An Agatha Christie favorite among her "whodunit" mysteries, "And Then There Were None" celebrates the creativity of director Patrick Sweetman and his band of thespians in the Chattanooga Theatre Centre production.
Even the most avid Christie fan is kept guessing as the plot unfolds, revealing secrets of the mysterious cast of characters.
Sarah Miecielica's set design is especially noteworthy while Paul Hughes's use of sound to enhance the ambience embellishes the entertainment. Scott Dunlap's costumes characterize the life of the period as lighting designer Bill Banks puts the precariousness of the venture in true perspective.
Excellent performances are turned in by Patrick Brady as Sir Lawrence Wargrave, and Notre Dame High School theater coordinator Mike Pala as Philip Lombard provide true insight into the diversity of Christie's characters.
Kristin Meyer's Chattanooga debut performance and her portrayal of personal secretary, Vera Claythorne, give the CTC an exceptional glimpse of talent with the development of her character.
The Christie smorgasbord of personalities lends itself well in the CTC interpretation of this classic work. For those who enjoy a good mystery, the intrigue provided by the plot and the production itself will render the perfect precedent.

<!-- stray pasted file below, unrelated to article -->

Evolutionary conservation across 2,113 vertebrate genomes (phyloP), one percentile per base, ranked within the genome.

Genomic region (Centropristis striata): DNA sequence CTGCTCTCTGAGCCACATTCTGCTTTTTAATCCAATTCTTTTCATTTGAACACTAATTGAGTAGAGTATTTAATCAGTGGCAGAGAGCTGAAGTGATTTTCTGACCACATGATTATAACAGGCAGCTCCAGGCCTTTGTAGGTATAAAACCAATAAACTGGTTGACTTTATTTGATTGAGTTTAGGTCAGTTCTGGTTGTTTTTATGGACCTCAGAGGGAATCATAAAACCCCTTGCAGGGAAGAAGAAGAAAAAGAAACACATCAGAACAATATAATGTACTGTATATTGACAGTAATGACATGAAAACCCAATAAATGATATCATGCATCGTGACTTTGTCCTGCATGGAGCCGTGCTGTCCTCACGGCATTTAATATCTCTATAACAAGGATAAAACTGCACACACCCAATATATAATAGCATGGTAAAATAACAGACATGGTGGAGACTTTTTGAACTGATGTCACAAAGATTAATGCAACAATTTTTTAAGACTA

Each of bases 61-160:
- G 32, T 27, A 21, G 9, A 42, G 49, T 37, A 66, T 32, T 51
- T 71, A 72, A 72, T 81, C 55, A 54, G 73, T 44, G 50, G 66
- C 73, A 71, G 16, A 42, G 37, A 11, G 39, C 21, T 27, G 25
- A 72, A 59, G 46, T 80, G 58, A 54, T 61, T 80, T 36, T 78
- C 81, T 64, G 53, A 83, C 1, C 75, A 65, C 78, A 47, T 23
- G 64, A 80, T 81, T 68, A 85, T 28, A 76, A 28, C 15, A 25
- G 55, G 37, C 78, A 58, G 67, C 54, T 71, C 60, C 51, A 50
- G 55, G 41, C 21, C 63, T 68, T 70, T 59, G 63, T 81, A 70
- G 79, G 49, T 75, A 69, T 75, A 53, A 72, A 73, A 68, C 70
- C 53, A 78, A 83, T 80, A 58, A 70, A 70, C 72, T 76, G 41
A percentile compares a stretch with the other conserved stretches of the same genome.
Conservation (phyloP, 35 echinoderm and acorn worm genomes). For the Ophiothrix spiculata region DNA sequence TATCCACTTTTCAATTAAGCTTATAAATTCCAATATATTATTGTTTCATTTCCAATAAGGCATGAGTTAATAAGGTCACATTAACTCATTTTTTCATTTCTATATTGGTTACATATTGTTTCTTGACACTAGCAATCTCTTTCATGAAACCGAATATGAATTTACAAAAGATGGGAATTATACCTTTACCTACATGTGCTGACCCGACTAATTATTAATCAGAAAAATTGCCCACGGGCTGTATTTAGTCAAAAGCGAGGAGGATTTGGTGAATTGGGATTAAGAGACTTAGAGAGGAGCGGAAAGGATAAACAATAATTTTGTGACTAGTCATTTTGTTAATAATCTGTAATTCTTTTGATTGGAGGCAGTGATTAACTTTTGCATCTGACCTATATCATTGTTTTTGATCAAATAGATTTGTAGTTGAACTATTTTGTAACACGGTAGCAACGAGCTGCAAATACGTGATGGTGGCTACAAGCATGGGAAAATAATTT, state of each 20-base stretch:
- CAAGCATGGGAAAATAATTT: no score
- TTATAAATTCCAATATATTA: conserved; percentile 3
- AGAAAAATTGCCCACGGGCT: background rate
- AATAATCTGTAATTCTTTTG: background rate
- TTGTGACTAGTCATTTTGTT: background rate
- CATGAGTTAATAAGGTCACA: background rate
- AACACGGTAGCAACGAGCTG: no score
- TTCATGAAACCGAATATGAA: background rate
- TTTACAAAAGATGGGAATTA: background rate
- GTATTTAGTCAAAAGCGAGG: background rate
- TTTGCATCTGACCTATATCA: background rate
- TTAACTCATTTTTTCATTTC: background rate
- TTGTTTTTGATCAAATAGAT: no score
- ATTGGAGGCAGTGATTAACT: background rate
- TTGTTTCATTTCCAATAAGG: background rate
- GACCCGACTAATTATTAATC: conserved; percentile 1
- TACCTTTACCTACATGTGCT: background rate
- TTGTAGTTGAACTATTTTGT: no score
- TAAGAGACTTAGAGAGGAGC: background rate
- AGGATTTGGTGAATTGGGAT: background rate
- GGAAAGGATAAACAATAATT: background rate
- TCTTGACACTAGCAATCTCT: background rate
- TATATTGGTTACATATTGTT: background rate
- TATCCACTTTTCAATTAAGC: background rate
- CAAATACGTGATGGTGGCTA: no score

The play continues through April 6 at the CTC, 400 River St., with shows at 8 p.m. tonight and Saturday, March 28-29, April 4-5; 7 p.m. April 3, and at 2:30 p.m. Sunday, March 30 and April 6. Admission is $25 with side seats available for $12.50 on Thursdays and Sundays.
Barry Courter is staff reporter and columnist for the Times Free Press. He started his journalism career at the Chattanooga News-Free Press in 1987. He covers primarily entertainment and events for ChattanoogaNow, as well as feature stories for the Life section. Born in Lafayette, Ind., Barry has lived in Chattanooga since 1968. He graduated from Notre Dame High School and the University of Tennessee at Chattanooga with a degree in broadcast journalism. He previously was ...